A vehicle of the Range Rover type is a vehicle classed as a station wagon or station sedan and is excluded from the definitions of a “Commercial Vehicle” under the legislation. The maximum time such a vehicle may remain in a Loading Zone is for no longer than such time as is necessary to complete the dropping off or picking up of goods that are difficult to handle because of weight or size.

7. My vehicle is registered as a Bus. I understand I can leave it parked in a Bus Zone while I grab a cup of coffee? 
Wrong. Only a Public Bus and other specially licensed vehicles under the Road Traffic Act 1961 engaged in scheduled services may park in a Bus Zone. See the comments under the Bus Zone section.

8. I was sitting in my car with the engine running in a Loading Zone waiting to pick up my wife and her shopping. I was furious to get a parking ticket. Surely the Parking Officer had no right to book me in these circumstances? 
The Parking Officer correctly reported your vehicle. Waiting in a non commercial vehicle is not permitted in a Loading Zone.

9. I parked in a Ticket Parking area. I had a valid ticket displayed on the driver’s side of the dashboard of my car. When I returned to the vehicle I saw a Parking Officer issuing an Infringement Notice. I asked him why and he said he could not read the ticket from the passenger’s side of the vehicle. I accept it may have been difficult to read, but did he have the right to book me? 
Yes. The ticket must be displayed as per the rear of the ticket and in such a position that it is easily readable to anyone standing alongside the vehicle.
10. I parked my motorcycle well within the road markings of a parking bay in a Parking Zone. There was plenty of room for my bike even though a small car was already parked in the bay. Is it alright to do this? 
No. Only one vehicle is permitted to park in an individual parking bay, regardless of size. However, more than one motorcycle is permitted to park in a car parking bay providing there is no car already parked there, and each motorcycle must have one wheel as close as possible to the kerb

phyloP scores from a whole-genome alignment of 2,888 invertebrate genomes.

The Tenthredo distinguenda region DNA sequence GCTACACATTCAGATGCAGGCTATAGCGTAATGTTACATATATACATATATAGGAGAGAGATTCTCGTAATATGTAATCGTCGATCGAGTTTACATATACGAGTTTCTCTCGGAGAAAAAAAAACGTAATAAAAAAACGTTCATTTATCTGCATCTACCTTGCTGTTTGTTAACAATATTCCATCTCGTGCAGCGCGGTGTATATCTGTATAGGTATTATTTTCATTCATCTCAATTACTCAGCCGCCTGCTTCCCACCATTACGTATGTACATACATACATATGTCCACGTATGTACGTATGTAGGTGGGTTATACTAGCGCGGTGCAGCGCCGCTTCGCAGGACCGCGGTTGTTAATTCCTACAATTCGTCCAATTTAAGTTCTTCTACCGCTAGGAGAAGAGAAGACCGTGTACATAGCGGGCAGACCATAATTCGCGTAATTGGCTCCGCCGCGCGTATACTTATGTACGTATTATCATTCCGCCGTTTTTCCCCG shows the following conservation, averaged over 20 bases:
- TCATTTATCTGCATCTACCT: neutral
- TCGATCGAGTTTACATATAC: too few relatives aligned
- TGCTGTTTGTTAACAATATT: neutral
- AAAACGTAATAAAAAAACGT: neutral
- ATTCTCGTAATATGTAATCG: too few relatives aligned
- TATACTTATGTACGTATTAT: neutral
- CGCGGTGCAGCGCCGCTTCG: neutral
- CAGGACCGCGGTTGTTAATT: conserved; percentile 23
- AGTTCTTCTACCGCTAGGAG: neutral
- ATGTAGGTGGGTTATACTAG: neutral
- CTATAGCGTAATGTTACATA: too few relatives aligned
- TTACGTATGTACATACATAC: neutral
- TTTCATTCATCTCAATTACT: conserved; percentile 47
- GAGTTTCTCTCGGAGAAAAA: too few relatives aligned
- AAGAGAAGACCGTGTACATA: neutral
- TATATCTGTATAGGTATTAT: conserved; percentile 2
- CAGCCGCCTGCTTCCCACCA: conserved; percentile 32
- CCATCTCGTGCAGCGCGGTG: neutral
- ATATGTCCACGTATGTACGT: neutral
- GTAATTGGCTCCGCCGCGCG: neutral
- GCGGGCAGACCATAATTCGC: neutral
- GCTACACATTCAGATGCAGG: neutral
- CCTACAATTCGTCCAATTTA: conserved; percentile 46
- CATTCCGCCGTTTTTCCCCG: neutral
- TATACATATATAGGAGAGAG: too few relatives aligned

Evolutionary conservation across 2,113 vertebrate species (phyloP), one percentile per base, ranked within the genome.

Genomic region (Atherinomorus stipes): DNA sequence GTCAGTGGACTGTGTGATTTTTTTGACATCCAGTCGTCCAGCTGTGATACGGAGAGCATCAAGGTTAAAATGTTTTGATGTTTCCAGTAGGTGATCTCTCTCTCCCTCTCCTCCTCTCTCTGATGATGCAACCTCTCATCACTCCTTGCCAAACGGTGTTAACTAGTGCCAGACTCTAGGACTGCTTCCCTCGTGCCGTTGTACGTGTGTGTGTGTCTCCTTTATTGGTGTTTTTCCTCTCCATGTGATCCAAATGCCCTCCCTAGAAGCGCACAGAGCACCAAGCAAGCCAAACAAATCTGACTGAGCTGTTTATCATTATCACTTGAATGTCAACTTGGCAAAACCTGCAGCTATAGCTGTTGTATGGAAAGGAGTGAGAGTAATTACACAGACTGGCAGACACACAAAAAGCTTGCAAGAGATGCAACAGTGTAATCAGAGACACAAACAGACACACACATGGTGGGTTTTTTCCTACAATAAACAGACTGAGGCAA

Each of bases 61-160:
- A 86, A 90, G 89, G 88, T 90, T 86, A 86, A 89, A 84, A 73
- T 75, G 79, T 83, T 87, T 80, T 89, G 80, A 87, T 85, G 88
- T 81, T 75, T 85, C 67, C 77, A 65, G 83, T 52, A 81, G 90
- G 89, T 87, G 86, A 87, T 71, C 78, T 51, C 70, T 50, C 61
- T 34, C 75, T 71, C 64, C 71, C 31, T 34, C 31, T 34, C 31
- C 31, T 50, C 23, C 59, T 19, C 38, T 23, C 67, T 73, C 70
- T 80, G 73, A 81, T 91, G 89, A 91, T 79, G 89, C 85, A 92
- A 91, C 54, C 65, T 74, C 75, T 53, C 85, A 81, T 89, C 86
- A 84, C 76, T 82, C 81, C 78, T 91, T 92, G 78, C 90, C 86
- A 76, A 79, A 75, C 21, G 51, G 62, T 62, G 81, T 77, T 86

11. I own a removal business and use a truck over 7.5 metres in length. How long can I park in:-

  • A Loading Zone - 15 or 30minutes.
  • A Parking Area with a time limit- One Hour
  • A Parking Area without a time limit - One Hour

12. I sometimes attach my trailer to my vehicle for various purposes when I drive into town. Together the car and trailer are over 7.5 metres in length. Does this make my car a “Long Vehicle” for the purpose of the legislation? 

13. If I park my vehicle and trailer in a Loading Zone how long am I allowed to have to load/unload under the Australian Road Rules? 
There are no special provisions for non commercial vehicles with trailers attached that entitles them to be parked in Loading Zones.
That being said, if the towing vehicle is a Commercial Vehicle the maximum time is 30 minutes.

14. My vehicle is a Long Vehicle (i.e. over 7.5 metres in length). How long can I park in an angle Parking Zone? 
You can not park your vehicle in angle parking bays and as the driver of the vehicle you should find alternative parallel parking options.

15. My vehicle is a long vehicle. Am I allowed to parallel park in a Parking Zone and use more than one space? 
Yes. But only where parallel parking is permitted and you must occupy the least number of bays as possible.

16. I had friends to stay at the weekend. As I have car space for one vehicle only on my property, I allowed my friends to park their car on the road across the entrance to my property. As I gave them permission to obstruct my entrance, could their vehicle still be booked? 
Yes. No one including the property owner is permitted to block access to a driveway.

17. I parked in a 15 minute Parking Zone to collect a prescription from my doctor. I was delayed and did not return for over 45 minutes. I was horrified to see I had been given 3 Infringement Notices. One for exceeding the time limit and 2 for further offences. Was the Parking Officer right in booking me that way? 
Yes. It is the driver’s responsibility to park in an appropriate place and to allow sufficient time even if their business is delayed. Further offences occur when a vehicle remains parked for successive periods of time that equal the time limit for the zone in which the vehicle is parked.